Carey, a senior at Lake Orion, edged out Grand Blanc’s Fisher by the narrowest of margins, after the fans cheered both of them on as they ran neck-and-neck down the stretch. The final times showed Carey in first at 4:15.763 and Fisher second at 4:15.769 – a scant six thousandths of a second difference, which wasn’t official until a photo finish was used.
“I’m known for my kick and I needed every single bit of it today,” said Carey, a University of Missouri commit, with a grin. “It was the closest finish I’ve ever had, but I had a feeling that I got him right at the end.”
Fisher responded from that heartbreaking finish to capture the 3,200 meter title later in the meet.
Davison senior Gabe Hodge was a dual winner, capturing the 400-meter dash and then anchoring his team’s win in the meet’s final event, the 1,600-meter relay.
Saline captured the 3,200-meter relay title.
Other individual champions were Ato Condelee of Holland West Ottawa (long jump), Robert Atwater of Lincoln Park (high jump), Dylan Kole of Grand Rapids Kenowa Hills (pole vault), Freddie Crittenden of Utica (110-meter hurdles), Joshuwa Holloman of Auburn Hills Avondale (100 meters), Ross Williams of Birmingham Groves (300-meter hurdles), Andrew Middleton of Holt (800 meters) and Brandon Wilks of Southfield Lathrup (200 meters).
PHOTO: (Top) The East Kentwood boys track and field team poses on the medal stand after claiming the LP Division 1 championship. (Middle) Grant Fisher won the 3,200 in leading Grand Blanc to the team runner-up finish. (Photos by John Brabbs. Click to see more photo coverage from RunMichigan.com.)
Preview: Lower Peninsula Boys Finals Filled with Standout Seniors
By Geoff Kimmerly
MHSAA.com senior editor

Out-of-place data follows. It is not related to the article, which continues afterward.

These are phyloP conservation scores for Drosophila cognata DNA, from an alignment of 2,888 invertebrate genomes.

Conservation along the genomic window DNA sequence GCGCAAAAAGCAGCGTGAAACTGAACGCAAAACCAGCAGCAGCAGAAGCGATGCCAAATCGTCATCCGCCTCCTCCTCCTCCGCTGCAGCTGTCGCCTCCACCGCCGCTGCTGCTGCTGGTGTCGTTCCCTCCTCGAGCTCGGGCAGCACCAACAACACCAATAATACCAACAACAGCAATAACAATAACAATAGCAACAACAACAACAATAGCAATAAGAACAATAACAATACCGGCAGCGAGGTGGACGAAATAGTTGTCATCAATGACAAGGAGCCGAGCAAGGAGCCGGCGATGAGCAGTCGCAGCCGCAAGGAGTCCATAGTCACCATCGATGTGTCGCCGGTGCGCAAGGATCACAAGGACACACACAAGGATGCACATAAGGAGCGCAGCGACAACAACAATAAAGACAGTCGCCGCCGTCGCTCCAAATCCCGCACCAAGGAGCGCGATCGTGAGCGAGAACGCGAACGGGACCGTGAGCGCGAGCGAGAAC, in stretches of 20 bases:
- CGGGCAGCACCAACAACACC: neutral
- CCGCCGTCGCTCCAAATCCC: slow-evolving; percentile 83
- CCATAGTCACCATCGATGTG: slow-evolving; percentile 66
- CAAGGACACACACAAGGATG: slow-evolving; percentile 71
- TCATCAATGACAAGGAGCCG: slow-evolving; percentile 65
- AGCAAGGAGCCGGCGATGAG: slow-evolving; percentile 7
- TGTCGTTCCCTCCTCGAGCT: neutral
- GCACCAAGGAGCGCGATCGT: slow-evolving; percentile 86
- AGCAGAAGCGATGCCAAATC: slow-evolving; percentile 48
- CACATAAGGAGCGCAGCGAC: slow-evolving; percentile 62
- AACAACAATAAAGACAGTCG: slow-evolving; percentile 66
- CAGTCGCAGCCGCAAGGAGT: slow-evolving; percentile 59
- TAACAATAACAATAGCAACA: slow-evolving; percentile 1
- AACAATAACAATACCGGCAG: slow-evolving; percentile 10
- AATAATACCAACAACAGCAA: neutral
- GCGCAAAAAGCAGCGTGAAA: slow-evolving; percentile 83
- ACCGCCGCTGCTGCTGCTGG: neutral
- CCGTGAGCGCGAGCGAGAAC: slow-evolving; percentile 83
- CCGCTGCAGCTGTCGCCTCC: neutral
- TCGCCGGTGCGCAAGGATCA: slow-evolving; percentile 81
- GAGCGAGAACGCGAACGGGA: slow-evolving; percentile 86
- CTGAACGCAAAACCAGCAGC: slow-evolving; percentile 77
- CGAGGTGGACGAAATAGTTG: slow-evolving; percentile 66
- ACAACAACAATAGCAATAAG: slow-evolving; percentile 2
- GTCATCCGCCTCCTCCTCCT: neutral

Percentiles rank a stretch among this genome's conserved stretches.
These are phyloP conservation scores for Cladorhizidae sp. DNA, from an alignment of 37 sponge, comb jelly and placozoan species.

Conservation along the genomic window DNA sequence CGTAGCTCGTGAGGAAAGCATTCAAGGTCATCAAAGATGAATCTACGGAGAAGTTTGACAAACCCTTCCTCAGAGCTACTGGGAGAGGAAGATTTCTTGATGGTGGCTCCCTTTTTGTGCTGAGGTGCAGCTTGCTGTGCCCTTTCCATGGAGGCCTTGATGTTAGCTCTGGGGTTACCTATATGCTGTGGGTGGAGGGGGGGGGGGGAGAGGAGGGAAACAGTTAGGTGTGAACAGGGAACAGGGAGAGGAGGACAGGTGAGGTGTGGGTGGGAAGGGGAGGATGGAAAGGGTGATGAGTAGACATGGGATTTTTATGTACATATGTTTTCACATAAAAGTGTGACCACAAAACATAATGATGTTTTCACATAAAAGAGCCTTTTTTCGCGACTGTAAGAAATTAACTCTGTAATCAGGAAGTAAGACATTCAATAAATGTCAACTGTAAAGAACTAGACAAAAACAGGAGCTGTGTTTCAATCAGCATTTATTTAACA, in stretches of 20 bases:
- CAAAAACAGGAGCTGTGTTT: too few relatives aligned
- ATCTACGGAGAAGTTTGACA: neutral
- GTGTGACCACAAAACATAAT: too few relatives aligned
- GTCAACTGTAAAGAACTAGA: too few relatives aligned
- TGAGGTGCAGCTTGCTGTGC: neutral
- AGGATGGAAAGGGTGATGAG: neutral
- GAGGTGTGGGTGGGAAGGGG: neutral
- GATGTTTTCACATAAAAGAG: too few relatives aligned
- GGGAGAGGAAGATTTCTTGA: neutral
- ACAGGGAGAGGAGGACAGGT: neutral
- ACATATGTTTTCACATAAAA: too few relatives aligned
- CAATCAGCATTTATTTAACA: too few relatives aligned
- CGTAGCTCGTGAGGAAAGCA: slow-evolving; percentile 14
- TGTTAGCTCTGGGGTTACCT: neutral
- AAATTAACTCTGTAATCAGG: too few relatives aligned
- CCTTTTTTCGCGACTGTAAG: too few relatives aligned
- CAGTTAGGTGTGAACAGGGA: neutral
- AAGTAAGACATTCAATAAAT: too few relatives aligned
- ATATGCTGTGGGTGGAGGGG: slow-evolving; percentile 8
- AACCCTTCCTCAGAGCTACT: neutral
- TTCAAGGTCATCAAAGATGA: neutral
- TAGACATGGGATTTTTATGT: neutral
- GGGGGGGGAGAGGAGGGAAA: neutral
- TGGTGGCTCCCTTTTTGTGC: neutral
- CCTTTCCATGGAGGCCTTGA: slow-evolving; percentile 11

June 1, 2023
Seniors competing at this weekend’s Lower Peninsula Boys Track & Field Finals have won a combined 20 individual championships over the last three seasons, a feat even more impressive considering their freshman season in 2020 was canceled due to COVID-19.
But as is often the case in this sport, picking out individual favorites is a simpler task than reasoning out possible team champions – and that’s certainly true in at least three divisions this weekend.
All four LP Finals will again be contested at Grand Rapids-area schools, with pole vault and long jump beginning at 9 a.m., race semifinals and the 3,200 relay at 10 a.m. and the rest of the running finals starting at noon. Tickets cost $11 and are available digitally only via GoFan.
MHSAA.tv will live-stream all four meets beginning at 10 a.m., viewable with subscription.
Below is a glance at team contenders and individuals to watch in all four divisions:
LP Division 1 at Rockford
Team forecast: This meet has been won with 34 and 41 points over the last two seasons, and a few standouts could be the difference-makers Saturday. Ann Arbor Huron, led by Braxton Brann, has enough with him to make a run at a first Finals championship. Rockford, a co-champion in 2021, had three top-five seeded relays and speed in the sprints to be in the mix. Reigning champion Detroit U-D Jesuit and sprinter Jaiden Reed could make a strong push again.
Benne Anderson, Grand Rapids Ottawa Hills senior: He’s been the next of a stellar group of distance runners to come through Michigan, winning the LPD1 cross country title in the fall after taking the 3,200 title last spring. His Regional times were first in LPD1 in the 800 (1:52.98) and 3,200 (9:10.53) and second-fastest in the 1,600 (4:14.23).
Andrew Berryhill, Battle Creek Lakeview senior: Last season’s shot put champion and 11th-place finisher in discus posted the top LPD1 Regional throws in both at 58-6½ and 166-0, respectively.
Braxton Brann, Ann Arbor Huron senior: After finishing fourth in the 100 and second in the 200 at last season’s Finals, Brann enters this one coming off the fastest LPD1 Regional times in the 200 (21.65) and 110 hurdles (13.92) and fifth-fastest in the 100 (10.7).